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1 WELSH FOOTBALL ASSOCIATION. PRESENTATION OF THE CHALLENGE CUP TO THE NEWTOWN WHITE STAR CLUB. Most of our readers are no doubt aware that after a number of exciting and v, ell-fought contests the challenge cup of the North Wales Football Association was won by the Newtown White Star Football Club, and that the same was to be presented to the winners at a public dinner in the Public Booms, Newtown. We have now the pleasant duty of stating that the long expected day at last arrived, and that the ceremony of presentation took place at a public dinner in Newtown on Friday week, under circumstances which must have been a pleasure to the warmest admirers of the game of football and the successful club. The walls of the Public Rooms were nicely decorated with mottoes for the occasion. Amongst the number were "Success to the Newtown White Star Football Club," which was placed across the head of the table, with a football sus- pended from its centre. "Welcome to the President and Vice-President of the Welsh Football Association," "Success to the 1\ orth Wales Football Association," "Long Life to the County and Borough Members," "Long Life and Prosperity to the Dolerw Family," "Prosperity to the Town and Trade of Newtown." About seventy gentlemen and members of the club took their places at the table. Pryce Jones, Esq. (Dolerw), presided, and Mr. Cornelius Morgan was vice-chairman. Among the gentlemen present were the Hon. F. S. A. Hanbury- Tracy, M.P., A. C. Humphreys-Owen, Esq. (Glan- severn), the He v. John Wiiiiams, Rector of Newtown, Edward Powell, Esq., Evan Morris, Esq., Vice- President of the Welsh Football Association, Alfred Ikin, Esq. (Cefngwifed), 1..1. Kendrick, Esq. (Wynn Hall, Ruabon), T. E. Issanl, Esq., T. Sturkey, Esq, Mr. Edw. Stephens, 1h. H. Hamshaw, secretary nf the Wrexham Football Club, Mr. Edward Gittins, captain, and the members of the White Star Cup Team, Mr. William Jenkins, secretary of the White Star Football Club, Messrs. W. H. Lambert, Wm. Fortune, R. Eyans, John H. Haynes, and D. Saunders. Letters of apology were received from the following gentlemen, explaining the cause of their absence, and expressing sympathy with the object C. W. W. Wynn, Esq., M.P., Stuart Ecudel, Esq., OtRey, John Crewe- itead, Esq., R. E. Jones, Esq., E. B. Proctor, Esq., and C. J. Xaylor, Esq. The dinner, supplied by Mr. Jones, Greyhound Inn, was of a most excellent descrip- tion, the catering on the occasion giving great satis- faction. The usual loyal and patriotic toasts were duly given and cordially received, after which the Hon. F. S. A. HANBURY-TRACY proposed the Bishop and Clergy, and Ministers of all other denominations," which was responded to by the Rector (the Rev. J. WILLIAMS). The VICE-CHAIRMAN then proposed "The Army and Xnvy, the Volunteers, mjd the geserve Forces," which was acknowledged by Mr. SAUNDERS, the Hon. F. H. TRACY, and Captain EYAX MORRIS, the latter of whom said I am pleased to say I joined the volunteers 20 years ago and hase remained in the force. One good quality which belongs to a man I think can be shown in volunteerint; to defowl his country. I don't know of anything nobler or more beneficial to a country than to show to the world that you have volunteers to come forward and defend your homes against all foes. It wa" the motto" Defence and nut Defiance" that raised up 200,000 men to defend our shorts against any foreign power. I can only hope that the forces established will be maintained, and I am glad tn see that every year the volunteer force gets a firmer hold on the hearts of the people. (Applause). Mr. TRACY next gave "The Lord-Lieutenant and County Maistr:1te" and said ths Lonl-Lieutenan t has somewhat of a dijticult duty to perform, though generally they were considerably easy, yet at all times he has the eye of the county upon him. I am perfectly sure that no one can discharge those duties better than Karl Powis. I have seen Lord Powis both in this county and in London, and it strikes me that he is a perfect example of our ancient nobility, and one who will in all cases do honour to the county of Montgomeryshire. With regard to the county magistrates I should like to knuw if anyone has an adverse opinion tu them whom he would pick out as an objectionable character. I can certify to this fad that they are not only an admirable body, a hard-working body, but are far superior to those I meet in other counties. (Applause.) Mr. A. C. HUIPHHEya-OWEX responded. Mr. EDWARD POWELL next gave the "County and Borough Members." The Hon. F. S. A. HANBURY-TRACY, M,P., in responding, said Mr. Wynn asked me to state that he was exceedingly sorry he could not come down to attend this dinner. Anyone who knows Mr. Wynn knows that what he told me is fully borne out as a county member. He has always been a great advocate for out-door amusement, and would have been most willing to have come, but his engagements were too numerous. For- tunately for myself, I have been able to come, and I have come with no feeling of political motive or inten- tion. I feel that in these days of education, that we ought to add to an educated mind, a vigorous body. You have succeeded in gaining a glorious victory. I only wish I had been amongst you—(applause)—because it is one of those games I should rather be engaged in than hearing an Irish debate on nothing at all. (Laughter.) I think that you should not only endeavour yourselves to obtain such a victory, and attain a cup such as that I see now before me, but you should encourage those who are younger than you not to think light of physical exertion. After referring to the sad death of the Prince tmperial the speaker said, ),11'. Powell has spoken to you about numbers not always having an easy task to perform. It is not an easy task, but it is a pleasant task, for we invariably fed that those whom we are desirroUs of serving wjlllook upun our services, not from any harsh point of view, but make allowances for us and I would express the great feeling that Mr. Charles Wynn and myself have towards the people of Mont- gomeryshire for the way they have always received these toasts. (Applause.) The CHAIRMAN then called upon Mr. Morris to make the presentation. Mr. EVAN Mounts was received with loud cheers, and said I don't known whether to look upon myself as an apologist, or the last man who has to make a speech on a subject that has been thoroughly exhausted. But in either case I am in an unfortunate position. Sir R. A. Cunliffe deeply regrets that he is not able to come here. He promised with the greatest cordiality to be here, and no one regrets his absence more than himself, and no one the cause of his absence more than yourselves and myself. (Applause.) The only thing I can do is to sympathize with you in your disappointment. I came here with great pleasure to present this cup to the White Star Club, who have so worthily earned it. (Loud cheers.) Your worthy chairman has spoken of me as president of the football club at Wrexham, which has existed for fifteen years. I have for a long time taken great interest ill football, and the great impetus given to football in the principality. As the vice-president of the Association, 1 hope you will understand me when I say that in all sincerety, I don't go in for one club more than another, but for the association of Wales. When the association first began it was very small, and it was a great gratification to Mr. Kenrick and myself, and everybody connected with the association, to see it grow in such large proportions. And there is no game that has taken such a hold upon the Welsh as the game of football, amI which I hope urings out that manly and honourable competition in man. I think it is a game that should be encouraged, for it brings men together, high and low, rich and poor, to contend on an equal platform, where one man is as good as another, and the best man wins. (Applause). I hope this Association will be so encouraged that we shall be strong enough in time not only to beat England, but Ireland and Scot- land, for I believe there is in the Welsh nature that noble energy and zeal that will lead us in the end to be successful. I see a great augury of it in this meeting, and when we get the support of those gentlemen who are specially pleased to see their names identified with Welsh objects coming forward and saying this game shall be supported, then we may go on to success. But up to this time a great many gentlemen of means in Wales have not given this Association the support it deserves. As to the presentation it gives me the greatest pleasure in all sincerity to present this cup to the White Star Club. (Applause). I have witnessed most competitions in Wales since this association was started. I have observed the play of the White Star Club, arvd other clubs. I dont want to appear as saying anything too fulsome in their favour, or in any way derogatory to other clubs, but on an occasion like this I don't think I should hold back one iota of praise, but give the Star Club all the praise I can. There are many points in the White Star Club which deserve great praise. You have not the wealth, position, or means of practising and playing at football as many other clubs have. But you have what is better than all this a combined energy, thoroughness, and desire for success. You have had many rebuffs and many ■iis.appointments. You have gone on saying, "We will win this cup." The cup now stands here, and you are in the proud position of being the owners of the Challenge Cup of the Association of Wales for the year. (Loud cheers.) Well, I don't think any club has made such great sacrifices as you have, and no club can so thoroughly deserve it; and there is no pleasure greater to me than to make this presentation. (Applause.) I have now great pleasure in handing this spiondid cup to the captain of the club. (Applause.) I hopo you will think that there is no sacrifice that you have made that is not worth this handsome cup. You arc now the premier Football Club cf Wales for 18,H. I hope it will be an incentive to greater exertions in the future. I cannot say that now you have got it I hope that you will always have it, but I say with all my heart that I hope you will keep it until a better club can get it. (Applause.) I can only hope that the motto will still; be, A fair field and no favour, and let the best club win." (Applause.) The cup was then handed to Captain E. Gittins, on behalf of the club, amid great cheering. Captain EDWARD GITTINS briefly and suitably ac- knowledged the presentation. The CHAIP.:>IA>' then gave "The health of the White Star Club," coupling with it the name of the secretary, Mr. Jenkins, who replied at some length, in which he gave a history of his club. Referring to the work of the club this year he said. At the annual general meeting it was unanimously resolved to again enter for the cup. We did enter, and went in for it with more determination this time than we did before, having for our motto—"Nil Desperandum, never despair." (Loud Cheers). I feel proud to-night that with this motto stamped upon their minds and in their hearts at the commencement, the eleven men went in unitedly and fought pluckily for the cup, not giving up until it was wrested from its former holders—The Wrexham Foot- ball Club. We were very unfortunate in all our draw- ings, and were drawn to play in the first ties against the All Saints', at Shrewsbury, on October 19th, and won it. In the second ties against Llangollen Club, at Llangollen, on November lGth, and won that. We played off the third ties with Bangor, at Wrexham, but it was a drawn game; the second time we met Bangor at Chester, and this Idt the matter still undecided. The third time we were to meet Bangor at O.-westry, and in the event of one of the clubs not shewing LJ) the one that would appear on the field to be the victors. I may tell you the Bangor gentlemen would not face us again. Next we were drawn to play with the Newtown Club at Oswestry, February 22nd, 1879. This being a drawn game, it was arranged to play it off at Newtown, and we were successful this time. Then there were only two clubs in the field- the cup winners last year (the Wrexham Club) and the Newtown White Stars. This was the tug of war. It was the final match. The day was long-looked for, and at last it came, and our White Star men had to go to battle. They had to play the game at Oswestry, and when that morning arrived they left home not with a dull, but with a bright prospect of success. It turned out in the evening of that day that the grand tussle which took place some thirty miles away by the plucky band of White Stars had been crowned with success, for they were pronounced winners of the Welsh Challenge Cup, with gold medals, that day. (Applause.) The total amount of matches played during the season by our club were 18; matches won, 12; drawn, 4; lost, 2. (Loud cheers). Mr. EVAN MORRIS proposed "The Health of the Chairman," which was supported by Mr. TRACY, and cordially received. The CHAIRMAN appropriately responded. The Hon. F. S. A. HANBURY-TRACY proposed "The Football Association of Wales," coupling with it the name of Mr. Kenrick. The toast was drunk with en- thusiasm. Mr. KENRICK suitably responded. Mr. A. C. HUMPHREYS-OWEN proposed "The Health of the Vice-chairman," which was duly responded to. The VICE-PRESIDENT of the Association then pre- sented the certificate to the club. The SECRETARY replied. Mr. ALFRED IKIN gave The Town and Trade of Newtown," to which Mr. T. IssARD responded. The VICE-PRESIDENT of the Association explained that the reason the gold medals were not presented to the club, was that the funds of the Association would not allow of it at present. They would cost E20. He hoped the public would send subscriptions to the Association funds, and then they would be able to give the medals. The proceedings then terminated.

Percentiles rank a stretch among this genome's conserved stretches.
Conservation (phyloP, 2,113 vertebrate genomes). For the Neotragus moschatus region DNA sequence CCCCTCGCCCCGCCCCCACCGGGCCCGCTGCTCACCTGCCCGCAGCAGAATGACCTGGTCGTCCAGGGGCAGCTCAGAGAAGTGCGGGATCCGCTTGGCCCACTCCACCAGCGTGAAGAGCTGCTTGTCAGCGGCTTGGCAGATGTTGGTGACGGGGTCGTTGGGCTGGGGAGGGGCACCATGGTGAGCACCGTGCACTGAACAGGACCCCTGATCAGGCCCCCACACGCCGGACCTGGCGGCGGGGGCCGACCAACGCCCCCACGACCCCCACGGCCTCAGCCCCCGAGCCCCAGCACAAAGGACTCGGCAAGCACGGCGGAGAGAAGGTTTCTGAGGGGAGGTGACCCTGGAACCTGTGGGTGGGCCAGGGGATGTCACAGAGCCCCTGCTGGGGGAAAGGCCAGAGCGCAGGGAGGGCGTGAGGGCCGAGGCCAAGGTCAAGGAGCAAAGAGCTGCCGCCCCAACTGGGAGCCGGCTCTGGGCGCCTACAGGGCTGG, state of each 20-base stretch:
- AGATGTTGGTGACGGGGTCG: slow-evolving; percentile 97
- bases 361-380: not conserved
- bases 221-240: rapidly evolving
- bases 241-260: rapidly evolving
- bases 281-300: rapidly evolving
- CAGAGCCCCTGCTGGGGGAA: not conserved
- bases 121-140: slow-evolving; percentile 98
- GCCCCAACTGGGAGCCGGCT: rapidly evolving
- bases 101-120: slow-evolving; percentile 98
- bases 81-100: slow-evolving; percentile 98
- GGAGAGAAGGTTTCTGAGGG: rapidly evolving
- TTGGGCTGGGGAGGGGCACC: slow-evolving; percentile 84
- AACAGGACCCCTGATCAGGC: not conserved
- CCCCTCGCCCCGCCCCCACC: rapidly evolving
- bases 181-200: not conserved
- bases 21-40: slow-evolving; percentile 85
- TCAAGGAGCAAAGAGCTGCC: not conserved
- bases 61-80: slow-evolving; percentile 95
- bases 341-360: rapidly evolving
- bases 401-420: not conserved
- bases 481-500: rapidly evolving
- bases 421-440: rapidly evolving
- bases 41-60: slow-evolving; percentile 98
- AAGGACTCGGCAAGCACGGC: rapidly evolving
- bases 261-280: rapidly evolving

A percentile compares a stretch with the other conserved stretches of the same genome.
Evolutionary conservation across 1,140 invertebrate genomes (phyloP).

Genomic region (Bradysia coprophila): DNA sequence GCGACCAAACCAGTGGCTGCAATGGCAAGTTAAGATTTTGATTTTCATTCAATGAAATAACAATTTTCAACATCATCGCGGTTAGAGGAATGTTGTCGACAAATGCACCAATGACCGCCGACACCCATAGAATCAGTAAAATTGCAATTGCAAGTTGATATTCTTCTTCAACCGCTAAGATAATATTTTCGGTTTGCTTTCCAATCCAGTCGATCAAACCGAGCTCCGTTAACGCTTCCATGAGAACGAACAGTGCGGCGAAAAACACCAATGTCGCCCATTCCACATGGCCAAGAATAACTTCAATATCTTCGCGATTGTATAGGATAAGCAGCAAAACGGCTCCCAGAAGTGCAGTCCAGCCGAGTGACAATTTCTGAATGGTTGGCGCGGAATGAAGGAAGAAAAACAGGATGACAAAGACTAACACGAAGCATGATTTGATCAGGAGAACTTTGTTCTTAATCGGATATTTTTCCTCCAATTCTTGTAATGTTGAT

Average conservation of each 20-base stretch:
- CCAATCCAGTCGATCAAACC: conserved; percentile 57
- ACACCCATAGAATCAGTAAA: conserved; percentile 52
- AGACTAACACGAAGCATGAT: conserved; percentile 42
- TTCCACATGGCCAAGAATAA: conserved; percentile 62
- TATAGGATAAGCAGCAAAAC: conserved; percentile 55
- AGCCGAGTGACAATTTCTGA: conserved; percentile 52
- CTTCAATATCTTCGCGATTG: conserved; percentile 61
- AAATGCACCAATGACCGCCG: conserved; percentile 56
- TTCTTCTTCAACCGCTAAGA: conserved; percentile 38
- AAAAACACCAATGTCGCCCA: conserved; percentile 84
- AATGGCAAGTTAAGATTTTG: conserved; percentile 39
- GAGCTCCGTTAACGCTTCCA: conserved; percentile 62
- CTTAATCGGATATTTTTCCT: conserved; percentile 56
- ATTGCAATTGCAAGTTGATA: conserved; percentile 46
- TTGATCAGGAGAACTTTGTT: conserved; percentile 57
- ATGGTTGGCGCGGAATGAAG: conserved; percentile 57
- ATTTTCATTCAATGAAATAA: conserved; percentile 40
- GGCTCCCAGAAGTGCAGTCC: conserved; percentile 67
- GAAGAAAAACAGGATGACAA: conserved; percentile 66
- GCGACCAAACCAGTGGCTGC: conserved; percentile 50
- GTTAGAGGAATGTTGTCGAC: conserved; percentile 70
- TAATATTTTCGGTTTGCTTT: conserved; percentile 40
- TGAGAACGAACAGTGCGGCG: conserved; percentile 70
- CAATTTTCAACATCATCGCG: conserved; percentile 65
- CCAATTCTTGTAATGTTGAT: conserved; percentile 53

SOUND INVESTMENTS.I

THE GRAMMAR SCHOOL.

RHOSLLANERCHRUGOG.!

RHAGGATT.|

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DENBIGHSHIRE QUARTER SESSIONS.…